“So why do we want to find it?” Greg interjected.
Emmet ignored him. “What evidence do you have?” he demanded.
“If we find the Frenchman’s journal, we’ll have all the proof we need,” Mike said.
Emmet threw up his hands in disgust, but joined the group as they trekked toward the center of the triangle of land that made up the grounds of the former mansion. Suddenly, the quartet heard barking coming from somewhere off to their right. They broke into a run, dodging branches and underbrush, until they caught a glimpse of a group of five adults dressed in white suits standing near an old, crumbling gazebo.
“Damn it, I thought we got rid of those guys!” Mike exclaimed. In fact, they had not seen the sharply-dressed zealots in months.
“What are they doing here?” Emmet asked.
“I know what they’re doing here,” Mike said. “They’re here for the same reason we are. I told you I was onto something!”
“Just because several people believe a delusion, doesn’t make it any less delusional,” his friend countered.
As the two groups closed the distance between them, the Fallen saw that Casey the Coydog had somehow evaded the moat. Her mangy coat was dry, and she barked and growled at the dapper interlopers.
“Looks like you got here just in time!” Anneliese, the middle-aged, brown haired woman at the center of the group, laughed as the Fallen came within a dozen yards. She studied them and noticed they were soaking wet from the knee down. “What happened to you? Didn’t you know there’s a path around the moat?”
“Shut up!” Aurelia growled. “What are you doing here?”
Anneliese waved her hand and a balding, rotund man gave her a crumbling, stained book. His hand bore a ring with a six-pointed star embossed on its surface. “Oh, you mean this?” she teased. “The Frenchman’s journal, containing directions to the astral portal and how to open it?”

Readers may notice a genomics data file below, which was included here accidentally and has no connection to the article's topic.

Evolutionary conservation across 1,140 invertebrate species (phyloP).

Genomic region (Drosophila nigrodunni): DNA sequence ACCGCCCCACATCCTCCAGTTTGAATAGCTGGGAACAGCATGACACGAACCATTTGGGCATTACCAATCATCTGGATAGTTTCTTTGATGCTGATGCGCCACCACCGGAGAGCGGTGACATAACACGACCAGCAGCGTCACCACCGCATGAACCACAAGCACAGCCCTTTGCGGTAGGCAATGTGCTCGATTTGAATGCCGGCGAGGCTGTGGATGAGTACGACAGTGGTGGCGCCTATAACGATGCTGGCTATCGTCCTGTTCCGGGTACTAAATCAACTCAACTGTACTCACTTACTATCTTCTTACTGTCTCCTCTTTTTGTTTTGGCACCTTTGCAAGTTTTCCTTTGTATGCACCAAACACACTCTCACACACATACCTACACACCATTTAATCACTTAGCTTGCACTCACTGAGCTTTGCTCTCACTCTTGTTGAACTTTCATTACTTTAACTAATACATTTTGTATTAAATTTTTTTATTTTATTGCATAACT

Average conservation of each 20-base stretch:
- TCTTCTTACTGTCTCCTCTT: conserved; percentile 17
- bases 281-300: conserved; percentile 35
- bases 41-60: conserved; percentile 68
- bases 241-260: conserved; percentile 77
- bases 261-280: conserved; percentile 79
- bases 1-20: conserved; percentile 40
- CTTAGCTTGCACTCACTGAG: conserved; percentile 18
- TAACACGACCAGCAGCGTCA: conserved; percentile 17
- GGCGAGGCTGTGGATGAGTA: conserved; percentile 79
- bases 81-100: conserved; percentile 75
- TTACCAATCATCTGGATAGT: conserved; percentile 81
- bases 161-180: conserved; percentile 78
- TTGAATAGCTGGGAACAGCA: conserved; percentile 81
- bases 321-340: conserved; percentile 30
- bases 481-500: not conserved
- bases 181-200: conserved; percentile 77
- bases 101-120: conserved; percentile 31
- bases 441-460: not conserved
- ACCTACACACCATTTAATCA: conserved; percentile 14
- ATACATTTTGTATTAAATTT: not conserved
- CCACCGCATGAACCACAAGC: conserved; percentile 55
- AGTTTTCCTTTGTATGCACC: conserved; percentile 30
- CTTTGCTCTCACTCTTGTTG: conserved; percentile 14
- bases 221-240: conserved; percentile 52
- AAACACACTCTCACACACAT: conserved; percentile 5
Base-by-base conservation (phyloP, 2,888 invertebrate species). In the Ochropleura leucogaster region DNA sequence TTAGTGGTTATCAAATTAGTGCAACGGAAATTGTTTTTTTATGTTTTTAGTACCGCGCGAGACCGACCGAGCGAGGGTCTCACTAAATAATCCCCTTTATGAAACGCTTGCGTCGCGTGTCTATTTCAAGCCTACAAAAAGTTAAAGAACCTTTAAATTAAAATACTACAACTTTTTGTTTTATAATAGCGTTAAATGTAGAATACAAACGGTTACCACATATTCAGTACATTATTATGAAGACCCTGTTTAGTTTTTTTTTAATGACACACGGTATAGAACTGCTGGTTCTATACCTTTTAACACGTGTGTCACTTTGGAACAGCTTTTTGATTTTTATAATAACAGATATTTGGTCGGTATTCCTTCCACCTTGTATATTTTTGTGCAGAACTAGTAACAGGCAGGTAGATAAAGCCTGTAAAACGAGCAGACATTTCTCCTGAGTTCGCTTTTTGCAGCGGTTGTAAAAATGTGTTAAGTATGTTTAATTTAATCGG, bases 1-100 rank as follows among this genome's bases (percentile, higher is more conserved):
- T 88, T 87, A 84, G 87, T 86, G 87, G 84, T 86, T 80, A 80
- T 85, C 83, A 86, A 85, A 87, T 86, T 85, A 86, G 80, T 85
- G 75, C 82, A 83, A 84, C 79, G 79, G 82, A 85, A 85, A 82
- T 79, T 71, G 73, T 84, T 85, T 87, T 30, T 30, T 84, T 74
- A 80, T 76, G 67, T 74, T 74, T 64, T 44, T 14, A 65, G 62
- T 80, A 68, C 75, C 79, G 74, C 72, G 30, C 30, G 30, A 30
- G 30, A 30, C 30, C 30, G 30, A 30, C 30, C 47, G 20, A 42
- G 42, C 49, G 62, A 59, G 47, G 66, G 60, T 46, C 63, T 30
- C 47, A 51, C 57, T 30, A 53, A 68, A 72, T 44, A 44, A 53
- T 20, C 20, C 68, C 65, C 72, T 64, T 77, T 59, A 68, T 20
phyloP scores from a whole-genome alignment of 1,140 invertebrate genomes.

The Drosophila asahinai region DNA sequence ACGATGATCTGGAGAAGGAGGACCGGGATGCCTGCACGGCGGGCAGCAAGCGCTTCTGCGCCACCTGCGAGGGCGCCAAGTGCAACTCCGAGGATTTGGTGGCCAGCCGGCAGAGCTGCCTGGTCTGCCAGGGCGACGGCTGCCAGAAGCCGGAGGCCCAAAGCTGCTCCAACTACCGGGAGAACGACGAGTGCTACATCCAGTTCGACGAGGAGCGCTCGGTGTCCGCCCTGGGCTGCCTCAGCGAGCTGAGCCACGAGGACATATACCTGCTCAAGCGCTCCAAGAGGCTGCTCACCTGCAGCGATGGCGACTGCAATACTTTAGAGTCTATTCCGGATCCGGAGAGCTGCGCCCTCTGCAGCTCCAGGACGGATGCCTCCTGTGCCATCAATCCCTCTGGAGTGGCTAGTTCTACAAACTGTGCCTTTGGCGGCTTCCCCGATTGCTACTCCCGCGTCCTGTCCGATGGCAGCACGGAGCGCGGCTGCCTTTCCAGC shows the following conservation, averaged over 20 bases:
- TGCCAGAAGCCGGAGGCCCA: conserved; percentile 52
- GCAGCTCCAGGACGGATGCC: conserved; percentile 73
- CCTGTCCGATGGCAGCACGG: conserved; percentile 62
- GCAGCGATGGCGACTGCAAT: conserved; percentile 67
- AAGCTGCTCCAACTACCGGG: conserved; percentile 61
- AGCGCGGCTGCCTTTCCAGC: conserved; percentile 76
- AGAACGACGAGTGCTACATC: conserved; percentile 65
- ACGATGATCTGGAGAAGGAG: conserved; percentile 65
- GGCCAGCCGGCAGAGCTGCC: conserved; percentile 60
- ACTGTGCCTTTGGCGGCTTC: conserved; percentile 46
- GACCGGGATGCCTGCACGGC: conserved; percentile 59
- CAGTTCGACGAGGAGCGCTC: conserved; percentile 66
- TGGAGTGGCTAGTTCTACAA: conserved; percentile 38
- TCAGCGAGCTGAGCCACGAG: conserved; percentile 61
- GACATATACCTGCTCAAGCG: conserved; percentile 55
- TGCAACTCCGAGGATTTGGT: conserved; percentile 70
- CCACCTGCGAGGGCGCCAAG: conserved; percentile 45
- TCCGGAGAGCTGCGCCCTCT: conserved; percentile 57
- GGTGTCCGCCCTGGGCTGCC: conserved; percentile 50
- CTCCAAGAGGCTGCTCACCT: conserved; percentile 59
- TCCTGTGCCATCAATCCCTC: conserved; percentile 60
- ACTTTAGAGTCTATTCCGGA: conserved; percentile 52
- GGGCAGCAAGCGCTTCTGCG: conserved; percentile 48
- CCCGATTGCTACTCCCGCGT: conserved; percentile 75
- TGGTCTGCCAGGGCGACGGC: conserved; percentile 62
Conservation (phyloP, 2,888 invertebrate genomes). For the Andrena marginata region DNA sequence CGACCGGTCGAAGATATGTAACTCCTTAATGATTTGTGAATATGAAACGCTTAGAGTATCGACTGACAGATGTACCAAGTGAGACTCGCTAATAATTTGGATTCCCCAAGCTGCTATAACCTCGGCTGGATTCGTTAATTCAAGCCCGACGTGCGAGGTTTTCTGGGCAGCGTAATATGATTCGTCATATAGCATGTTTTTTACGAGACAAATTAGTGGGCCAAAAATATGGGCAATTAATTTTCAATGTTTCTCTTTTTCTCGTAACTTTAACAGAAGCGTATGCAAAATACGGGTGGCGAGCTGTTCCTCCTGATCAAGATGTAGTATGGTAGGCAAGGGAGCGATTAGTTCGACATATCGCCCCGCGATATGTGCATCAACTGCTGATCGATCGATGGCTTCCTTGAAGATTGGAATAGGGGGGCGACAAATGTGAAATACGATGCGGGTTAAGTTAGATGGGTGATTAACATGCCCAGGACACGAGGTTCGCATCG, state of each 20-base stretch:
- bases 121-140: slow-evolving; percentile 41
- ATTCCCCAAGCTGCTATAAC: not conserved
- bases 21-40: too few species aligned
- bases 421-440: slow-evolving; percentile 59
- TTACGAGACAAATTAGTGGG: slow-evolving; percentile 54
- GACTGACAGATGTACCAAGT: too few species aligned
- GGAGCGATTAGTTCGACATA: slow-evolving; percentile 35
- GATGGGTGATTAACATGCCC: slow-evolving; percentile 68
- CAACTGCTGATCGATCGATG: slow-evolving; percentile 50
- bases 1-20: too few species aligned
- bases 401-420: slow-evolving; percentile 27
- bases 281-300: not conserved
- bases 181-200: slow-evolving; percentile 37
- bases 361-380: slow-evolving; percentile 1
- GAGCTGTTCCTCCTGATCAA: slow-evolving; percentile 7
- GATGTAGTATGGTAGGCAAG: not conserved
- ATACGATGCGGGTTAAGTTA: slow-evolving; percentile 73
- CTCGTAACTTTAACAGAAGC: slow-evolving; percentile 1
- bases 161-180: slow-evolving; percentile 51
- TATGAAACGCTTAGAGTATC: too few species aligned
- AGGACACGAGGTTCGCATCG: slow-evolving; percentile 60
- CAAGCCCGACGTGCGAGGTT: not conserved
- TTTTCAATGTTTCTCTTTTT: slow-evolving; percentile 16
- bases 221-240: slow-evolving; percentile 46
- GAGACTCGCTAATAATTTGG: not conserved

“Yeah, that,” Greg said, surprised.
“Give it to us!” Aurelia screamed and balled her hands into fists.
Anneliese shook her head, and two of her companions pulled small pistols from their pockets and pointed them at the Fallen. “I assure you, these guns are real,” she said. “I detest violence, of course, but even our gods were vengeful when necessary.”
For a moment, Aurelia looked as though she was ready to test the zealot’s resolve, but Mike took her firmly by the arm and began backing away. “We never pick fights we can’t win,” he whispered. “Trust me, it’s better this way.”
“If you only realized how ridiculous you all look,” Emmet said with a quick chuckle.
The zealots glared angrily at him, but wasted no time retreating down the overgrown path.
Aurelia waited until they were out of sight before she swore and struck at the air, while Greg whistled for Casey the Coydog and embraced her when she trotted over to his side.
“Good dog,” he whispered. “You did your best.” He then turned and addressed the group. “Well, that’s that, isn’t it? All this work for nothing. Congratulations.”
Mike stroked his prominent chin. “Not exactly,” he said. “I’m not a moron. I thought they might get here before we did, especially since they have help. What’s important now is that we stop them from opening that portal. Luckily for us, I think I figured out where it is without even looking at the Frenchman’s journal, but we have to act quickly. Time is running out.”